A little under a year after it was originally expected to return, “Succession” is back for its third season. The 2020 Emmy winner for Best Drama wrangled COVID and the fight over the Roy family legacy will finally continue. Jesse Armstrong’s creation was already a breakout hit after its second season, which aired in 2019, but during the pandemic, an even larger audience caught up on the series. And that begs the question, is there more pressure on Armstrong and his writing team to follow up season two’s shocking cliffhanger than before? Speaking at a Television Critics Association press conference this week, Armstrong took it all in stride.
“In the terms of the third season, do we have to amp it up? No, I don’t think there’s a sort of like, ‘Oh my God.’ Like an action movie, ‘We’ve blown up this, can we blow up something bigger?’ It feels – in a good way – because we’re a bit about politics, culture, and media,” Armstrong says. “But we’re also very much about psychology and families. And so the good thing for us, is that the more people are with us, the longer people are with us, in a way there’s just more to do, right?”
That being said, Armstrong admits that invisible fan pressure keeps his team honest.
“I think if you think about other people’s reactions to the show, you could go a bit crazy,” Armstrong admits. “Because you haven’t got any clue, really, what makes people like it? So I think what we would try to do, is keep on doing the same thing. But then you start wondering, ‘Are we doing the same thing?’ Because you can get into a loop of self-reflection, which isn’t useful. But being in the writer’s room, and talking to my supersmart, fellow writers clarifies all that.”
One of the actors always in the “Succession” spotlight is Emmy winner Jeremy Strong. At the end of season two, his character, Kendall Roy, threw the family’s media company into disarray after a very public press conference that accused his father, Logan Roy (Brian Cox), of criminal activities. He’s waited quite a long time to find out if Kendall would face any repercussions from his actions.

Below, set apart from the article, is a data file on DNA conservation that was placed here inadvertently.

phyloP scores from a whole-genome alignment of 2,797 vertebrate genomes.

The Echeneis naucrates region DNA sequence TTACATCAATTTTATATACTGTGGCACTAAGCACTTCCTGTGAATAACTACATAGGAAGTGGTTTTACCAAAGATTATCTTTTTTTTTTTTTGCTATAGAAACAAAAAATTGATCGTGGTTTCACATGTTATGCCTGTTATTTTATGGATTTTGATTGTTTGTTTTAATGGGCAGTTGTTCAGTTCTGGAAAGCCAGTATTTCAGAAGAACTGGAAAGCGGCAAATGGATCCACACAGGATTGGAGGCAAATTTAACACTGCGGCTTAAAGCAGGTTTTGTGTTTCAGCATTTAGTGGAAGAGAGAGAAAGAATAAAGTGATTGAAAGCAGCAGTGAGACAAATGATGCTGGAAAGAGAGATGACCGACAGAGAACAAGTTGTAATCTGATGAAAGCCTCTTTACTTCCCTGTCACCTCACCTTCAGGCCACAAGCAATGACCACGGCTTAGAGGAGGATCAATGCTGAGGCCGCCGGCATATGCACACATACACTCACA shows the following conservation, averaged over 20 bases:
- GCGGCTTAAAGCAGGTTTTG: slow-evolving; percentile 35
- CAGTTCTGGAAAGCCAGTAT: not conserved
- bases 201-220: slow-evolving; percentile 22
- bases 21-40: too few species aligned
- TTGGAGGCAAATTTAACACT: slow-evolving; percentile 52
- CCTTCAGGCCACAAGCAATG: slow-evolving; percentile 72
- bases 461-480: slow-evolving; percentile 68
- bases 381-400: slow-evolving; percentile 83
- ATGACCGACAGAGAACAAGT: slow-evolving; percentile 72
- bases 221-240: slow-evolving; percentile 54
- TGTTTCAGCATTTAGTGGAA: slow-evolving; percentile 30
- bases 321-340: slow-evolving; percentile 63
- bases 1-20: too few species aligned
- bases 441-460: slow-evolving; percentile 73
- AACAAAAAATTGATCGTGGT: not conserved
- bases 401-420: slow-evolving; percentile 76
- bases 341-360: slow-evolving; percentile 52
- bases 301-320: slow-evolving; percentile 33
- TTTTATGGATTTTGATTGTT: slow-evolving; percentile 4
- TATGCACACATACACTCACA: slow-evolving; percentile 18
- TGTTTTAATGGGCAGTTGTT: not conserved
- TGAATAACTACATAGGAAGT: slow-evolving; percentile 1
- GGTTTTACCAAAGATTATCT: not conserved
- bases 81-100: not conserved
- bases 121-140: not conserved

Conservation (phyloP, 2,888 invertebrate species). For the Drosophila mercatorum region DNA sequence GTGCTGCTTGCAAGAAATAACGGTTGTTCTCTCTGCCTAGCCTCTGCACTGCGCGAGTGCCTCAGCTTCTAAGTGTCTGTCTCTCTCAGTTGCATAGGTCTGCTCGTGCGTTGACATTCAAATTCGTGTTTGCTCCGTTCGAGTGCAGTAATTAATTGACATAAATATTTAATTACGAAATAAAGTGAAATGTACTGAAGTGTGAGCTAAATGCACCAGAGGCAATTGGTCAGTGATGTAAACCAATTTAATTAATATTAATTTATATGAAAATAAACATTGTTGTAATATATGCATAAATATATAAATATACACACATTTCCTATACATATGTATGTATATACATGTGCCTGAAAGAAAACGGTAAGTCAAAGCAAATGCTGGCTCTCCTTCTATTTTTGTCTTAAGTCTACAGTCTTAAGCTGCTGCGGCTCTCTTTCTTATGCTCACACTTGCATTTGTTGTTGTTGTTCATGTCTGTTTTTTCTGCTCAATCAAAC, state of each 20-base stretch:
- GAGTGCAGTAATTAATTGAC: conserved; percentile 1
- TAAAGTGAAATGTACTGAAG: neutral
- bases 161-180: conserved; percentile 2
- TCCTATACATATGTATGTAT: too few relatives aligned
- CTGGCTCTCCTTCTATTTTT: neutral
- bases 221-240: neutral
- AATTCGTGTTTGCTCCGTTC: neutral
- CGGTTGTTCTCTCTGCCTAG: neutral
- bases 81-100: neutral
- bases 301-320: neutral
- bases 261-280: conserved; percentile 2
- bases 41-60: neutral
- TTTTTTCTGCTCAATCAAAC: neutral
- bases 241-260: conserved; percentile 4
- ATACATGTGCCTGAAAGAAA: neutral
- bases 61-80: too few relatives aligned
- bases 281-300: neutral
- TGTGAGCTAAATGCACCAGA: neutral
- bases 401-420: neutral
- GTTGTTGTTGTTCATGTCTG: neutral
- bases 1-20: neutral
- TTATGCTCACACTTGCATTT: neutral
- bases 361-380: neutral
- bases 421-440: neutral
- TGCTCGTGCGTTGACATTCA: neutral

“I knew nothing about where season three would begin, when we were at the end of the second season,” Strong says. “And the events leading up to the press conference. I do think there’s a sort of, phase transition, of moving from one state to another. I felt that after the press conference, it was as if I’d sat under the Bodhi Tree and achieved a moment of clarity, and what feels, for Kendall, like enlightenment and liberation. And so I think we see a sort of, airborne Kendall, at the beginning of the season. Someone who feels like he’s finally wrestled himself free from the chains that have been binding him. And there’s an airborne quality to it. Jesse did say to me, ‘It was as if Napoleon is sacking Moscow, and everyone has left the city.’ So, it’s sort of a pyrrhic victory. Which I think is part of what we explore in season three. I’ve done the thing, but if I don’t have support in a coalition, what is the value of it?”
The previous season saw two other Roy siblings, Siobhan “Shiv” Roy (Sarah Snook) and Roman Roy (Kieran Culkin), become serious players to take over their father’s company. Every character is maneuvering to succeed him, it is the show’s title, obviously, but could the third go-around bring other contenders to the mix? Does even the bumbling Cousin Greg (Nicholas Bruan) have a chance? Or could the oldest Roy, Connor (Alan Ruck) be a darkhorse player?
“In terms of, ‘Is it a Greg season? Or…’ I’m on here with all these brilliant colleagues, and every [character] is mouthwatering to write for,” Armstrong says. “Maybe sometimes you look at the wall [where the plot is laid out], towards the end, and you go, ‘Wow, this season’s really come together for Connor. Or for Greg.’ But going in, we try not to have those thoughts of like, ‘O.K., last season was a season for character X. Now we need to do a season for character Y.’ It’s much better, and more organic, and probably more wholesome for us all to feel like, ‘You know what, we’re just following the story of this family.’ And obviously, that’s affected by what’s really working for different actors, and characters. But we don’t take that kind of, ‘An episode for X, and an episode for Y’ approach.”